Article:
Tag Archives: Buner

Taliban claims assassination of Pakistani minority MPA Sardar Soran Singh in Buner

TTP claims assassination of PTI minority MPA in Buner

SWAT: Sardar Soran Singh, special assistant to chief minister KP on minorities’ affairs and an MPA, was gunned down in a targeted attack near Pir Baba in Buner district on Friday.

“Gunmen riding on two motorbikes came in front of the car and started indiscriminate firing which killed the minister on the spot,” Khalid Hamadani, district police chief told AFP.

He was shifted to the hospital immediately after the incident, where he succumbed to his wounds.

“Soran Singh was shot in the head and eye,” Pir Baba SHO Mir Ghazab confirmed.

Tehreek-i-Taliban Pakistan (TTP) has claimed responsibility for the assassination.

Soran Singh belonged to the Sikh community

Read more » DAWN
See more » http://www.dawn.com/news/1253730

If emerging threat of Panjab Taliban is not tackled then Pakistan will face a huge disaster.

A foregone conclusion —Dr Mohammad Taqi

Only after the disaster in Swat spilled over into Buner and the media spotlight showed the true colours of Sufi Muhammad, did both the military and civilian leadership spring into action

The Pakistani parliament’s Special Committee on National Security (SCNS) received a briefing this past week from the Secretary Defence Lieutenant General (R) Syed Athar Ali and Director General ISI Lieutenant General Ahmed Shuja Pasha.

Read more >> DAILY TIMES

There is no Islam in Swat. The Taliban have finished it.

The Women of Swat and ‘Mullah Radio’

By a group of NWFP women

Courtesy: AIRRA.ORG

Islam started as soon as we fled from Malakand. People outside Swat think we had Islam and Shariat. There is no Islam in Swat. The Taliban have finished it.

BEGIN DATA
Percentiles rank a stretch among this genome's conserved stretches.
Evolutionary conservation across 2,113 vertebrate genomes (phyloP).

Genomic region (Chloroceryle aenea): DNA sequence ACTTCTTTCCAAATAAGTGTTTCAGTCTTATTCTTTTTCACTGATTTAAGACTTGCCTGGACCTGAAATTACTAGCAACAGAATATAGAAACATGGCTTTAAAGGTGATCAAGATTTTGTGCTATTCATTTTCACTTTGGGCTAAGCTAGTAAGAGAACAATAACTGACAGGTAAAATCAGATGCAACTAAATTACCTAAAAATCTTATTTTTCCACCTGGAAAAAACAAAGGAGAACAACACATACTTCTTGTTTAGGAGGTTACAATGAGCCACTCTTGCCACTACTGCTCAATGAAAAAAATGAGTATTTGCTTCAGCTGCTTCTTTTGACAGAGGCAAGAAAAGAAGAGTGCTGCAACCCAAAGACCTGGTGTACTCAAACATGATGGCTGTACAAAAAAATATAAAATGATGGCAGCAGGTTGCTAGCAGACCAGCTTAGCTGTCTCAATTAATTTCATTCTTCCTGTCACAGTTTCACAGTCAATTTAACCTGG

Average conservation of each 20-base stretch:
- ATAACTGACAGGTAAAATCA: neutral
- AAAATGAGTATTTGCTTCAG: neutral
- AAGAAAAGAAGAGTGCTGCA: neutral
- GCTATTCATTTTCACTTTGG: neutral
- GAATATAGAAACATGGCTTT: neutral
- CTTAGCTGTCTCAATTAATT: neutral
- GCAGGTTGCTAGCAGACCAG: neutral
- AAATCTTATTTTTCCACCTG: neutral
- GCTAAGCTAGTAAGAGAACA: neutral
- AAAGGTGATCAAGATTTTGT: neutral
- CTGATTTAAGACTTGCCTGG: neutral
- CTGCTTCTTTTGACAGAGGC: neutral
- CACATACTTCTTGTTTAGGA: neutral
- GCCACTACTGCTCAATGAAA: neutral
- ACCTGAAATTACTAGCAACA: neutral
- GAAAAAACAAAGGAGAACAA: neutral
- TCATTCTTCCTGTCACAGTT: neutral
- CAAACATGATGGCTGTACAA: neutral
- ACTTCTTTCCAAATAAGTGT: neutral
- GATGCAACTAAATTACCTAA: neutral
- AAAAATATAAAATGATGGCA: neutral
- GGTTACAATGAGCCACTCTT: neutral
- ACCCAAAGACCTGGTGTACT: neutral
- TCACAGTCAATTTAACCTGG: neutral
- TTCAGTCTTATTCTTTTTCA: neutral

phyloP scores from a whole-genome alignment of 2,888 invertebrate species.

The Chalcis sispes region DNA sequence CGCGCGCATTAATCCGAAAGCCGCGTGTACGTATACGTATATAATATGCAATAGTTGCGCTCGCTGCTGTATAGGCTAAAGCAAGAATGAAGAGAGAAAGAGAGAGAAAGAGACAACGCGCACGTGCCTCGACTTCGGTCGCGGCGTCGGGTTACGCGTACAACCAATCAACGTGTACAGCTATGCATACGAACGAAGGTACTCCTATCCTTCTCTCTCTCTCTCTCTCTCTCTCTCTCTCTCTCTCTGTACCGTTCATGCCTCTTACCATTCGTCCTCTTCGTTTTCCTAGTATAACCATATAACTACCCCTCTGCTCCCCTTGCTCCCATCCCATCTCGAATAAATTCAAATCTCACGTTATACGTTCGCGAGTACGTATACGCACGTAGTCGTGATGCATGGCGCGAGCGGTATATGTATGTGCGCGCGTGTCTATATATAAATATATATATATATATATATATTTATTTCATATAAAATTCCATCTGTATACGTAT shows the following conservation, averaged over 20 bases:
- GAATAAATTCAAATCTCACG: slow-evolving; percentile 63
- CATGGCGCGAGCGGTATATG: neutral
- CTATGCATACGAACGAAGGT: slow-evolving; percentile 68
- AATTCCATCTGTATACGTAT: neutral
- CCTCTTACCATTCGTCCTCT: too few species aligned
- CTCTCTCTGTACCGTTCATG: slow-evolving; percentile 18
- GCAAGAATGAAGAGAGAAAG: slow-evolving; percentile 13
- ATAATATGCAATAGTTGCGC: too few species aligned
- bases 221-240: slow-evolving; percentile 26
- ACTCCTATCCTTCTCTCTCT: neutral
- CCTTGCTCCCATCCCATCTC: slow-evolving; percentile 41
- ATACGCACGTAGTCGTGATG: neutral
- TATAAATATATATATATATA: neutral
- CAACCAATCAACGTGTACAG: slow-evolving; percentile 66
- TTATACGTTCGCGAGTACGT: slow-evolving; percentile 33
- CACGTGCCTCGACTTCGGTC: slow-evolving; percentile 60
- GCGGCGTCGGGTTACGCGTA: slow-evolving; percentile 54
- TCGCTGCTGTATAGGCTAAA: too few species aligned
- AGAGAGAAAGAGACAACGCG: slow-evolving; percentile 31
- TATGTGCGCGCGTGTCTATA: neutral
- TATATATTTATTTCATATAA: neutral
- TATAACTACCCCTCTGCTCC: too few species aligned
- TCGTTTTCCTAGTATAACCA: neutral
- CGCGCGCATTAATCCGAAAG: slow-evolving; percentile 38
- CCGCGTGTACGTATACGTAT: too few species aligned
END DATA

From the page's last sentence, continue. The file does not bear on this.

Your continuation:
woman from Mingawera, Swat, in a Sawabai camp

Where does one begin to tell you what they have been saying? It is difficult to explain because it is difficult for some of us to believe, to understand, and at times, even to empathise with. Between their rage and their tears, between giving each other solace and laughing at lighter moments, they opened up to talk to us. They shall not be named but they shall be heard by all of us today.

Continue reading There is no Islam in Swat. The Taliban have finished it.

What do people in Buner think about ongoing war?

By Zar Ali Khan Musazai

About 3 million people from restive Swat, Buner and Dir migrated to comparatively safer areas of Mardan, Swabi, Nowshera, Charsadda, Peshawar and some others in down Pakistan , a small number where these IDPs were restricted to settle or encamp. In other three provinces of Pakistan some political parties and individuals opposed the entry of IDPs from Pashtun areas.

Continue reading What do people in Buner think about ongoing war?

The fall of buner- After Swat the district of Buner is on the verge of being captured

talibanBUNER: Instead of pulling out of Buner as they had announced on Thursday, the Taliban of Swat moved on Friday to consolidate their hold and took control of new areas, including the shrine of Sufi saint Pir Baba. Security forces offered no resistance.

Continue reading The fall of buner- After Swat the district of Buner is on the verge of being captured

Pakistani Taliban claim to be moving in

‘The day is not far when Islamabad will be in the hands of the mujahideen,’ Pakistani Taliban commander Mullah Nazeer Ahmed said.